Academic journal article Academic Exchange Quarterly

Teaching Mindfully

Academic journal article Academic Exchange Quarterly

Teaching Mindfully

Article excerpt

The Spirituality of Teaching This past semester, a colleague who teaches Islamic Studies at California State University, Northridge was talking to his students about Sufism, and one put up his hand to complain that he could not understand why, as "less than one percent of Muslims are Sufis, and anyway, Sufis are not Muslim" (both points, by the way, are false). When the professor tried to discuss this, the student remained unmoved. Earlier that week, one of his Canadian colleagues received his first hate e-mail. A student in an intro class created a free Yahoo e-mail address to criticize the course, the approach, and the professor anonymously. Though he wanted to write, "I stayed up 'til three in the morning every day this week preparing lectures for this class, rather than go to bed with my wife and go for a walk with my son," he responded instead: "I appreciate the feedback. You know, a class this size cannot unfortunately please everyone, and I'm sorry it isn't suiting you...." The next e-mail was more humane and confirmed the professor's hunch that the attack was religiously motivated. That note made him appreciate that the student was lashing out against him in hurt, fear, and ignorance.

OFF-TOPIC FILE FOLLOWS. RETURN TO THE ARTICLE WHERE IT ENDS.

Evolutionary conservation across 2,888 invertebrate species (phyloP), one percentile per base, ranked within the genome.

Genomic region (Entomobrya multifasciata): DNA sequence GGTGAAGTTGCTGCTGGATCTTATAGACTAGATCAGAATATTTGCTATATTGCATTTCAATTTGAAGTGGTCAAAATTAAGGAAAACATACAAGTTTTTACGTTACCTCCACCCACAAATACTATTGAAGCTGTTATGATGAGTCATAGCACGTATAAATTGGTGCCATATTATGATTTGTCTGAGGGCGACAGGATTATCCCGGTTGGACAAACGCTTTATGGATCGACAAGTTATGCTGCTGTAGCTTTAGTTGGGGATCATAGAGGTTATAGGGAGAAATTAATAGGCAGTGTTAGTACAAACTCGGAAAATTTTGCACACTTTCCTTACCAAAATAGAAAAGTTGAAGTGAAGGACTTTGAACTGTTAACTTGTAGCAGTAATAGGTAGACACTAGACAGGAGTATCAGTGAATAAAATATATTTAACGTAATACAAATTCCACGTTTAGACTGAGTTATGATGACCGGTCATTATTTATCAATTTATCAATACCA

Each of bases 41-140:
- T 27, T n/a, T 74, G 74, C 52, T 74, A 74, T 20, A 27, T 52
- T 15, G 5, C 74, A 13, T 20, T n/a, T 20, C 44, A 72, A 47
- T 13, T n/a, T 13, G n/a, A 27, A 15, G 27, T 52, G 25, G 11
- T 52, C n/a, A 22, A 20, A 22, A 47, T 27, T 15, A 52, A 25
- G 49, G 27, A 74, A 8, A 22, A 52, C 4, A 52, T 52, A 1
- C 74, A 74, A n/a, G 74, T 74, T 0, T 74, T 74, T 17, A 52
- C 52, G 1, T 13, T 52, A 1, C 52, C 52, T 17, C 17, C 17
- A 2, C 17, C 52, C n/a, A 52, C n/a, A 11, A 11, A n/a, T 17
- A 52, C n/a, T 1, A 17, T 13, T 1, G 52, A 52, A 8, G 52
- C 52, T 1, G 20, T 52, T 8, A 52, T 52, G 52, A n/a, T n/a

Unfortunately, many of our students, rather than being broadened, enriched and supported spiritually, are, as this professor observes, "left as invalids by their religious traditions." As instructors we become targets for some of their pain and fear. At minimum, we are often on the receiving end of the ignorance of immature people who are so self-focused that they either cannot imagine or do not care what it feels like to be treated this way.

Many of us straggle to be more understanding and tolerant, frustrated with both students and ourselves when we fail. However, teaching can be approached as a growth process, an opportunity to practice a spiritual philosophy in which every encounter is one in which we are, in the words of Buddhist monk Thich Naht Hahn, "mindful" (our whole selves fully present in the moment) and compassionate, regardless of the way we are being treated. …

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